For the first pruning, cut the plant just above its second set of leaves and then continue to harvest every three to four weeks thereafter. Basil blossoms are as beautiful as they are tasty. Be sure to pick them off before they go to the seed and don’t be shy about tossing them in a cooking pot or salad. If you allow your basil to set seed, it thinks its earthly mission is complete, and will commence with dying. To extend the growing season – and the harvest – you want to pinch those flower buds off as if they were aphids. If you keep your basil from going to seed and harvest diligently, it’s possible to harvest 3 – 5 liters (15 – 20 cups) of basil leaves from a single plant! Traditionally, the best time to harvest herbs is in the early morning after the dew is gone, but before the sun has sapped the leaves of their precious essential oils. However, researchers at University of Michigan recently discovered that harvesting basil in the evening between 6 and 10 p.m. increases its shelf life. Only one thing is certain; when all is said and done, a lot more will be said than done. So the best advice I can give you is harvest your basil whenever you can find the time.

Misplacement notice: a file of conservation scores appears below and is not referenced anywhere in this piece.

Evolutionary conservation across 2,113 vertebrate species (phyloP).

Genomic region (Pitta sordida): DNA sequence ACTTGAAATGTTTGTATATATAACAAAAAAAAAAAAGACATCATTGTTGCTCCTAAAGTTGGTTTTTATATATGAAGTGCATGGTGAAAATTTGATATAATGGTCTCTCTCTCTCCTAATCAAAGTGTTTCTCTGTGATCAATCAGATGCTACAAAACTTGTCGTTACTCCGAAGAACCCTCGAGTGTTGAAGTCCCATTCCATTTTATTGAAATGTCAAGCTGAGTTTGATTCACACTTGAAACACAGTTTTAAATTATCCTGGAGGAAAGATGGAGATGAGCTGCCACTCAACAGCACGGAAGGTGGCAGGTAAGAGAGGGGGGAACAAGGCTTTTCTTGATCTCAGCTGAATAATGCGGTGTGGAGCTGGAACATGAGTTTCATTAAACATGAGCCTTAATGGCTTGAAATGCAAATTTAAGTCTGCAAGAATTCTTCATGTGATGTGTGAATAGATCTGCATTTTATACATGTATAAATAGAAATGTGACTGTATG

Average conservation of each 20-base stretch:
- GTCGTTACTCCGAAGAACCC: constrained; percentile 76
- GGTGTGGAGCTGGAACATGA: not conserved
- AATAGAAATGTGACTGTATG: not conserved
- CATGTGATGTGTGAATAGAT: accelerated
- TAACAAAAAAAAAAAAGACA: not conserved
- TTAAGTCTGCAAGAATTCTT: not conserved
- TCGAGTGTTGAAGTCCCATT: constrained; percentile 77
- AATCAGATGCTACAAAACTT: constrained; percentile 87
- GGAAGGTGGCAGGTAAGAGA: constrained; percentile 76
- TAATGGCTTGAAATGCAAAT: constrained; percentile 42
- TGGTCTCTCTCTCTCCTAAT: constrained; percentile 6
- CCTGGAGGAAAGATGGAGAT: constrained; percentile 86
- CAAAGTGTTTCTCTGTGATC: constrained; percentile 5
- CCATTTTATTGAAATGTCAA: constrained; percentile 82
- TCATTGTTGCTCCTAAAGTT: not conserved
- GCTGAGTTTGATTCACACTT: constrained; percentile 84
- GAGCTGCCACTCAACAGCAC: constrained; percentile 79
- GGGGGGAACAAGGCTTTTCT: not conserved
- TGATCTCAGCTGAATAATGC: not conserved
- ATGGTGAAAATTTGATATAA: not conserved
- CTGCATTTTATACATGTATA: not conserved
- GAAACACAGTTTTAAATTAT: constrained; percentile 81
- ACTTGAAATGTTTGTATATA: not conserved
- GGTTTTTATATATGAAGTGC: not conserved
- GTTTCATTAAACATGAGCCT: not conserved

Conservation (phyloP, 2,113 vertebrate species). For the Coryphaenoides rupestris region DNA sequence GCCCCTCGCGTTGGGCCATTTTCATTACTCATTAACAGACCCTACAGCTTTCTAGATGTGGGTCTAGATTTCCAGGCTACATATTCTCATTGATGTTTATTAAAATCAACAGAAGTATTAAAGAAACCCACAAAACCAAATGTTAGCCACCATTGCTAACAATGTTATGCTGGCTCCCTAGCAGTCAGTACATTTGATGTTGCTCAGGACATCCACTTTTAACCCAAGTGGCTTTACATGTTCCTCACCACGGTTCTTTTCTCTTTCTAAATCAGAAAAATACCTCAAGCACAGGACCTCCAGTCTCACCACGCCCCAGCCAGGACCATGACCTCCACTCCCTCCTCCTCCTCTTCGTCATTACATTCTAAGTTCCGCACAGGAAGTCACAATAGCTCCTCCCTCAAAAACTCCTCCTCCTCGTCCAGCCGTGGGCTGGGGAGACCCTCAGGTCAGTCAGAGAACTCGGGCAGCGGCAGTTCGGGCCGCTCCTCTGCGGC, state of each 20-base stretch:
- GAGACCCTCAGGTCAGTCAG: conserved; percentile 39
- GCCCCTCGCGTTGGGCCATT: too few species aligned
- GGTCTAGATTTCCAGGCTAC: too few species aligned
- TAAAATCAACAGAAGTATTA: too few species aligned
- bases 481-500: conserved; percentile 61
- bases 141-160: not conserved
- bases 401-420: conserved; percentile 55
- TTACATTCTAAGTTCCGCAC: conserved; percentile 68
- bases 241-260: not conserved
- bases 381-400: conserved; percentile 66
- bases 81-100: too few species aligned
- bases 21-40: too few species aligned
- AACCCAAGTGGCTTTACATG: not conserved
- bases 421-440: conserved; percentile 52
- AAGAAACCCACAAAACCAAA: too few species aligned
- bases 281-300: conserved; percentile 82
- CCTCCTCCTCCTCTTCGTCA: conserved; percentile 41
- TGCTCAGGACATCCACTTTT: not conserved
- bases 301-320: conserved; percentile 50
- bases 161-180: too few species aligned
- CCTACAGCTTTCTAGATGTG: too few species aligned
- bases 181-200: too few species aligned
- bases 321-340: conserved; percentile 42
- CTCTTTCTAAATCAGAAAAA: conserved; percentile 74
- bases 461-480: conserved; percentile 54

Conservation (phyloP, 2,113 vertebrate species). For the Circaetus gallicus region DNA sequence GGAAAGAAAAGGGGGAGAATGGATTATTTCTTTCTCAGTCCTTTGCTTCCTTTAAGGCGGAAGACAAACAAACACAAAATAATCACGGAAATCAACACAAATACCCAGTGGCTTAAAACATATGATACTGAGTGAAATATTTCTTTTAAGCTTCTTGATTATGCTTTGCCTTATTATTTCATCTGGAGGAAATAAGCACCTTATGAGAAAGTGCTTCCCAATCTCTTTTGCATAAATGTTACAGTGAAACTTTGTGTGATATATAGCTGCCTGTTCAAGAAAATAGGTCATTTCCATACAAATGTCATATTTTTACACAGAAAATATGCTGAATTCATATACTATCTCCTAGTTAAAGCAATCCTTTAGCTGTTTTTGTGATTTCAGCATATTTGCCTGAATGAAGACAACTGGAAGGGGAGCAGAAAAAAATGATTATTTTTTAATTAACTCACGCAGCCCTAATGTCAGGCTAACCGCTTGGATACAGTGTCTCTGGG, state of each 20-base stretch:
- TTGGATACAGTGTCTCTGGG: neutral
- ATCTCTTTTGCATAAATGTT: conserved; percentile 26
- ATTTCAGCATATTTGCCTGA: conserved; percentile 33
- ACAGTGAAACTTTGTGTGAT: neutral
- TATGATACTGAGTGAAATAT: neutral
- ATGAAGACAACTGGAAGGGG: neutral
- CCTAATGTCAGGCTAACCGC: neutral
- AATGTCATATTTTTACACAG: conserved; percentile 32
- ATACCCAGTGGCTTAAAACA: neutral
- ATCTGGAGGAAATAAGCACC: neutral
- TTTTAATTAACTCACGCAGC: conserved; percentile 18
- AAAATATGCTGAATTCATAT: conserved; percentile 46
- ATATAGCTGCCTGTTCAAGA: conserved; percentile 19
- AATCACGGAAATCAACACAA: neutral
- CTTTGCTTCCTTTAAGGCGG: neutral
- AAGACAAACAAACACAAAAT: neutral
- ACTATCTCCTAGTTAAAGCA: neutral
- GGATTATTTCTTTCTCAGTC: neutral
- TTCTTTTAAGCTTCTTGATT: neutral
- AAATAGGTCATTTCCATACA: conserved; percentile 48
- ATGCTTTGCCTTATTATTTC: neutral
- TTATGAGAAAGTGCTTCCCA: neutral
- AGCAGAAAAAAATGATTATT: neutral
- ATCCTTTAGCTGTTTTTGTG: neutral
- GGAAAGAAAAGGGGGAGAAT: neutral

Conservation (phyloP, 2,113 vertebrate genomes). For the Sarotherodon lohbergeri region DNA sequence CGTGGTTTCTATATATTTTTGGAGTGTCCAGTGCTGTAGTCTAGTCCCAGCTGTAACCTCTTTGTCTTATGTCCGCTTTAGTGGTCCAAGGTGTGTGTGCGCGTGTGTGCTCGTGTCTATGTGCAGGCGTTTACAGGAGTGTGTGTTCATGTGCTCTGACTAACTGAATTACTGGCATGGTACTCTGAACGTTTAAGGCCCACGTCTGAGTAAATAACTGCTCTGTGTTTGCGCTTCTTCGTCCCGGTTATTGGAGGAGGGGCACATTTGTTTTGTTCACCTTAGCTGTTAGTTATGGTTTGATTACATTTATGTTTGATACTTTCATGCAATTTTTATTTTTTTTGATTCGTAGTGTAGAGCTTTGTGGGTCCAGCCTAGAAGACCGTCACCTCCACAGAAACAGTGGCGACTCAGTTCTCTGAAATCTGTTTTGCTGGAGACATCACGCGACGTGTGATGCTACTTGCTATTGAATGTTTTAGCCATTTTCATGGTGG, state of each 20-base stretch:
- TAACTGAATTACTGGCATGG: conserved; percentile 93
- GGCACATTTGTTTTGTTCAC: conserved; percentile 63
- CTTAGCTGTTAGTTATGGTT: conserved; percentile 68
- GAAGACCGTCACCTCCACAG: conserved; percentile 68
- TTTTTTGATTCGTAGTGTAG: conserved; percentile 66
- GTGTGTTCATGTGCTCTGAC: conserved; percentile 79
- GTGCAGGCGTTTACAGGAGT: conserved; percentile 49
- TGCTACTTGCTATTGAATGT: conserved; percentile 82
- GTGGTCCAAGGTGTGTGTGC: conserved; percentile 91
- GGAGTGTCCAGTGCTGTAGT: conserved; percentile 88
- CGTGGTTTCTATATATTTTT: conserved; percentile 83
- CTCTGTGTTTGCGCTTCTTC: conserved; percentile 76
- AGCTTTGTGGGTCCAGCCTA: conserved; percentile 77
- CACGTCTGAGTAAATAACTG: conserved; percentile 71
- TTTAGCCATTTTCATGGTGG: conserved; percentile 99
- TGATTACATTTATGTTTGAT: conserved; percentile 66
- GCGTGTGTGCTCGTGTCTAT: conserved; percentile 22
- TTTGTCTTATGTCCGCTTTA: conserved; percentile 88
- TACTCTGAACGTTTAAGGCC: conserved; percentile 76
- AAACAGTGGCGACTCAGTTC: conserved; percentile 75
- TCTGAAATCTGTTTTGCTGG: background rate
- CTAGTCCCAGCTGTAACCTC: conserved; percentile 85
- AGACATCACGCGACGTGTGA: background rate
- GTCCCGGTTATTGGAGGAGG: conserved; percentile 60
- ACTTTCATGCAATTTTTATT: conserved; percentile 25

There are several methods for preserving your bountiful basil harvest. Here are three.
This is the best method for long term cupboard storage, but probably the worst for retaining flavour. But rest assured – it will still taste better than that store stuff. The simplest way to dry basil, is to simply bunch it into small bundles and hang to dry. I like to cover the bundles with a brown paper lunch bag to keep off the flies, dust and whatnot during the drying process. Poke a hole through the bottom of the bag for the stems to stick through and then hang. This method also keeps the light from leaching all the green from the leaves. You can also dry basil in a 150 oven but I feel that it loses a lot more of its essential oils that way. If you can afford a high quality dehydrator such as an Excalibur it has settings that are low enough that drying can be a breeze while still retaining all the health in the herbs.
Once the basil is dry – whatever method you use – simply toss the dried leaves into a big wooden bowl and use a pizza cutter to quickly cut the leaves as fine as you like. Leaving the leaves whole and cutting them up as you’re ready to use them will leave even more nutrients and taste intact. Store in a glass jar in a cool dark place for up to a year.